According to local news reports, the teacher fell at work back in 2006. She subsequently underwent knee surgery, but that only appeared to worsen her condition. The doctor informed her that if she was going to return to work, she would need to do so with a motorized scooter.

She did return, but was soon transferred by the district to the middle school, which was apparently better suited to her mobility needs, according to the school. However, the teacher said in her 2009 Division on Civil Rights Complaint that the middle school was not any better suited to accommodate her.

In one instance, the teacher was reprimanded for filing a complaint against a student who reportedly threw a bicycle at her. However, the administrative meeting she was to attend regarding that incident was inaccessible to her scooter. Forced to use a cane to navigate the building, she reportedly slipped and fell.

In another instance, her identification card, which gave her access to the school’s automatic handicap doorway, stopped working. The school, she says, did nothing to rectify the situation once informed of it. Following fire drills, she was left in the parking lot because she couldn’t get back in. She had to call another teacher to open the door.

There were also instances where other non-handicapped employees used the handicap parking spaces, leaving it inaccessible to her.

She was later fired.

All of these incidents collectively amount to a solid case for disability discrimination by the district, which is probably what ultimately led to their settlement agreement.

In addition to the payment the district must make to its former employee, the settlement agreement also mandates that the school will hold anti-discrimination training seminars for all management staff.
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A state lawmaker is trying to figure out a way to adjust New York education law in order to punish students for cheating.

In the wake of the Great Neck SAT cheating scandal that officials have determined was going on for several years throughout Long Island, many officials are looking into the problem.As we previously reported on our Great Neck education law blog, one teen, now a student at Emory University in Atlanta, devised a scheme where he would take Scholastic Aptitude Tests for students in exchange for money. The plan went so far as boys dressing as girls in order to get into testing sites where they could take the test for another person. It fell apart, the teen told 60 Minutes recently, when some of the test-takers were caught and confessed.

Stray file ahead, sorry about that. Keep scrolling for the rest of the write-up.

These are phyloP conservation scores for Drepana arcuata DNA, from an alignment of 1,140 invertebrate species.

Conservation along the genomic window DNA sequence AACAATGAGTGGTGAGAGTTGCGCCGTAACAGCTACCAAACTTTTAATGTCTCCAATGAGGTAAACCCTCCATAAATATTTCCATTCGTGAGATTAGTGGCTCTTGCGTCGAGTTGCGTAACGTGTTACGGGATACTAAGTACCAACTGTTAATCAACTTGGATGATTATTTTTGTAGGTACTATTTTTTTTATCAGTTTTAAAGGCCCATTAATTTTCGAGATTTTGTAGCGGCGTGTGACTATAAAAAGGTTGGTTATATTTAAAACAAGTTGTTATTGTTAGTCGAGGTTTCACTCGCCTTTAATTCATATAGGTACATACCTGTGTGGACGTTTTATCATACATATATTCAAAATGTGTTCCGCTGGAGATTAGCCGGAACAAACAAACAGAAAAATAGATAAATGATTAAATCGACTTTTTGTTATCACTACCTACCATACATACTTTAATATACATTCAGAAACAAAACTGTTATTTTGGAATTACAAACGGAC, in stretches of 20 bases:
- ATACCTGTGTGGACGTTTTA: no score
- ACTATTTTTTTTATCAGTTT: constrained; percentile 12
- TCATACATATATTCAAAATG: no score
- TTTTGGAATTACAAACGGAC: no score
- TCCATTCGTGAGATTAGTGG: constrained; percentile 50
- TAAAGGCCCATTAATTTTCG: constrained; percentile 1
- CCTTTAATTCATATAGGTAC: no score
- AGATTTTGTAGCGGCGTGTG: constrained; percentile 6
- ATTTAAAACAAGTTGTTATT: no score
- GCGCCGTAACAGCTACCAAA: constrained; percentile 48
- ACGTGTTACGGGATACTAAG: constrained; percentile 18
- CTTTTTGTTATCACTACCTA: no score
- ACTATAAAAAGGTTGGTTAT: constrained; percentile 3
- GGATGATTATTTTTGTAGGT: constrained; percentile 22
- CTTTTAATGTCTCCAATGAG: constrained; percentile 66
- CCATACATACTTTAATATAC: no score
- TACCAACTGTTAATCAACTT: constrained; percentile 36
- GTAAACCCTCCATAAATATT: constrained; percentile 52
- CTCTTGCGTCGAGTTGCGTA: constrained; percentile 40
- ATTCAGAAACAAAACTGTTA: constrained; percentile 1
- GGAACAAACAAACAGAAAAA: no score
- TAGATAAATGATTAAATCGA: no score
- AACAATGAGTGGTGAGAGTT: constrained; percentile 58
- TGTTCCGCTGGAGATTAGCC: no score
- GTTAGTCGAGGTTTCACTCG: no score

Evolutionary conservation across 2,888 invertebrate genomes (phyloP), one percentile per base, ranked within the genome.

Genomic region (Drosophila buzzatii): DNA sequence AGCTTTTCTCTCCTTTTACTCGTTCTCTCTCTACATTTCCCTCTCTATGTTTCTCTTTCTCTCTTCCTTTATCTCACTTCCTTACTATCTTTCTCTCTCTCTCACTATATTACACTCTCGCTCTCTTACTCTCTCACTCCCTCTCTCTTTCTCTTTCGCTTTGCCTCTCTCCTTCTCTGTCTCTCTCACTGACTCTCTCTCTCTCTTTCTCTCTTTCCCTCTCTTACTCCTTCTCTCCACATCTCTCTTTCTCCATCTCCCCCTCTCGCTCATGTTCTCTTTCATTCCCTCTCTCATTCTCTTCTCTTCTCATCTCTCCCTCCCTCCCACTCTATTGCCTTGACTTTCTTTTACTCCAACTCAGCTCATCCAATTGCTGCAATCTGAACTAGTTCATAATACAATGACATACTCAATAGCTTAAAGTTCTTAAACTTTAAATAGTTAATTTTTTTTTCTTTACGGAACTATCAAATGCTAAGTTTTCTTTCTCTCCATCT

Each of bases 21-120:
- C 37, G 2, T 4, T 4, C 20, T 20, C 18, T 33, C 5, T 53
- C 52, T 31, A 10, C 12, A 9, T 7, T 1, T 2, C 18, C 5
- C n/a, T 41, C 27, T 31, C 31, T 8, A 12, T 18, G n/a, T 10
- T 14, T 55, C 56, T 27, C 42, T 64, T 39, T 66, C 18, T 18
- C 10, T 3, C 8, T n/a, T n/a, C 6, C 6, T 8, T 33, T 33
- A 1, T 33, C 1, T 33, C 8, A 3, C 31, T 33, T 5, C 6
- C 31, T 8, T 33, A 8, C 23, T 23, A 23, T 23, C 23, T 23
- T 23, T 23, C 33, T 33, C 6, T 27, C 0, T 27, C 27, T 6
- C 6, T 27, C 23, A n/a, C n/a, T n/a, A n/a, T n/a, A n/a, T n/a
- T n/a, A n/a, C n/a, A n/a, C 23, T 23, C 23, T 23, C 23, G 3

Newsday is reporting that Sen. Kenneth LaValle, R-Port Jefferson, said that the recent arrests of 20 past and present students is cause for concern. He wants tougher enforcement measures put in place for students taking tests in order to determine their eligibility. Prosecutors have previously said that the victims in the scandal were honest test-taking students who were overshadowed by cheating students.

The senator wants to overhaul a 20-year-old law that gives students accused of misconduct in taking the college entrance exam legal protection. LaValle, head of the state Senate Higher Education Committee, said he wants to make one-of-a-kind changes.

The committee will be meeting to discuss potential changes, including increased test security and increases in criminal penalties for those found guilty of cheating. He believes new legislation that would deal with exam fraud will be drafted this winter.

The senator didn’t provide many specific changes he wants to make, but told Newsday he wants to change a section of the law that provides legal due process for those accused of cheating. Students whose scores are invalidated can have the test fees refunded, retake the test or seek legal arbitration. The senator has said he wants to amend the 1992 law to reduce students’ rights.

The law was put in place to protect students from having the stigma of cheating surround them if they are accused. Some officials argue that colleges and universities should be told if a student was caught or accused of cheating.

Students who are accused of cheating, without relevant proof, shouldn’t have their futures destroyed because of school officials’ allegations. If students are accused of cheating and then re-take the test and pass, why should universities be informed that school officials made a mistake? Students require rights so that their futures can remain bright.

These laws were enacted for a reason. In fact, they went into place after an incident in Los Angeles where 12 students were asked to retake an AP calculus test after suspected cheating. When all 12, who were students of teacher Jamie Escalante, passed, their experience was made into the move “Stand and Deliver.” The New York law was put into place based on that situation, which got much attention.
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The New York Civil Liberties Union recently reported that nearly 90 percent of the arrests of summer school students were of students of color, raising some Long Island civil rights issues.